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Devine: 'There's not much depth coming through'

A year on from T20 World Cup heartbreak, White Ferns captain says England series is a benchmark

Valkerie Baynes
Valkerie Baynes
18-Mar-2024
Sophie Devine warned they were on their way about four seconds before the tears arrived. At Paarl in February 2023, she was hurting for every New Zealand player under her watch whose T20 World Cup campaign was basically over before it had begun. Back-to-back thrashings by Australia and South Africa had left the White Ferns captain wishing for a quick fix but knowing there was none, just a long road ahead.
A year on, Devine says there is still work to be done if they are to match the depth of Australia, England and India. However, she sees New Zealand's home T20I and ODI series against England as a benchmark ahead of their return series during the English summer, followed by another T20 World Cup in Bangladesh. Key to New Zealand's concerns is a tiny population compared to their biggest rivals, just over five million people to draw from in a country where rugby union and netball dominate the sporting landscape.
"Being brutally honest, no, there's not much depth coming through and that's where we've got to be realistic as a country, we don't have millions of people that are playing cricket," Devine told the ESPNcricinfo Powerplay podcast. "Although there's been every intention to try and attract players, it's similar to the men, we're a small country and we've got to make the most of what we've got.
"We've got a great domestic set-up in terms of the teams and the amount of games played, and I guess I've been lucky to have seen Australian Cricket for a number of years, both involved and also from the outside, and see the work that's been put into their domestic set-up. That's what has laid the platform for them to be so successful over the last 10, 15 years, the development of the professionalism of the game and the domestic set-up.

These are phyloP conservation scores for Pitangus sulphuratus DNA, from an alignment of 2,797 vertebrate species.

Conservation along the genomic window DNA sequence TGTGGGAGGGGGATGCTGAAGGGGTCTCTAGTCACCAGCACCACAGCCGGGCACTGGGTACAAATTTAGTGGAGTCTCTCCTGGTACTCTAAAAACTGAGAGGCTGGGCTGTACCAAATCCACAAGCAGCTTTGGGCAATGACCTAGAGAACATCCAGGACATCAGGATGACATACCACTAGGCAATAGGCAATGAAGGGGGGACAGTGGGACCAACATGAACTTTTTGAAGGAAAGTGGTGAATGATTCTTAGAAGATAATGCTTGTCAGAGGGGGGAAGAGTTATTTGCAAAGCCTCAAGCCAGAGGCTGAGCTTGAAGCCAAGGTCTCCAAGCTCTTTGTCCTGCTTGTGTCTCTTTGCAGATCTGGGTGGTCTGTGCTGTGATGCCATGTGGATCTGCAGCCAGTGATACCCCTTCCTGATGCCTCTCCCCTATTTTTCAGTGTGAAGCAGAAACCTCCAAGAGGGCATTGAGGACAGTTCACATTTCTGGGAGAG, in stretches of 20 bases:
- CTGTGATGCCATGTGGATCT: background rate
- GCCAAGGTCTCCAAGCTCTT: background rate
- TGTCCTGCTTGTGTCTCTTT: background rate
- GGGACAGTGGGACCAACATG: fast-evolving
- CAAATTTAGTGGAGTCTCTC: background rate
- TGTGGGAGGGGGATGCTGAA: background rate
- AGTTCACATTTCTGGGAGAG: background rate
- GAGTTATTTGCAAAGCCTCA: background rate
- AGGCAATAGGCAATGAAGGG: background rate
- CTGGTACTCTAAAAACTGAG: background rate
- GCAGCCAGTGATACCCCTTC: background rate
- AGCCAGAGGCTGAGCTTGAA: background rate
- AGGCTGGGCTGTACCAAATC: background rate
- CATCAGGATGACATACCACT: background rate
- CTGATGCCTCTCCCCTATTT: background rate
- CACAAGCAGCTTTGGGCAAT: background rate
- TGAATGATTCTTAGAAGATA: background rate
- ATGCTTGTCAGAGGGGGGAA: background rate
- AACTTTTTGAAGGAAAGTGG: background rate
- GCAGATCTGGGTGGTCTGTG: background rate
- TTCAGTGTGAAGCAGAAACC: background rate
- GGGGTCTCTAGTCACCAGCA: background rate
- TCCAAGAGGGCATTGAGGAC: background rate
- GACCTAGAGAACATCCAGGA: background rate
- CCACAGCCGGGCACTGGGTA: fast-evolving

"We're still a fair way off that, and so I think there's always going to be a bit of a gap. When you see the White Ferns and the contracted players and then the domestic players, bridging that gap is going to take time. But that's not to say that a lot of work hasn't been put in through New Zealand Cricket."
Devine's team won their last two group games at the T20 World Cup but, unsurprisingly given the earlier results, they failed to qualify for the knockouts. Since then they have won a T20I series in Sri Lanka 2-1, drawn 1-1 on a rain-hit tour of South Africa and been defeated at home 2-1 by Pakistan in December. In ODIs they lost to Sri Lanka and South Africa before beating Pakistan 2-1, with Pakistan winning the third game in a Super Over.
Against England, New Zealand's core remains the same, albeit without WPL players Devine and Amelia Kerr to begin with. Georgia Plimmer, who has played 21 T20Is and was originally selected in the ODI squad, has been called up as a replacement, along with the uncapped Mikaela Greig. Seamer Rosemary Mair is back after making her last international appearance in August 2022 while batter Brooke Halliday, spinner Leigh Kasperek and teenage wicketkeeper Izzy Gaze are the other names back in the White Ferns squad who didn't play at the T20 World Cup.
New Zealand have an A team facing England A during the senior tour, and a North vs South series is also providing opportunities for domestic players outside and on the fringe of White Ferns selection. But Devine knows more can be done, namely tapping into the opportunities cricket can offer outside rugby and netball. Equal match fees for men and women at international level is an incentive, although pay parity in central contracts is yet to be realised.
"It's certainly a selling point when I talk to female athletes coming through," Devine said. "Cricket is such an attractive option as a career because we don't necessarily have big numbers of it in New Zealand. There's a very big picture that's going on behind the scenes, but there's got to be, I guess, a bit of realism and a bit of perspective that it's going to take time. As long as we can keep chipping away at the likes of the Australia or England, I think we can certainly be out there with the best."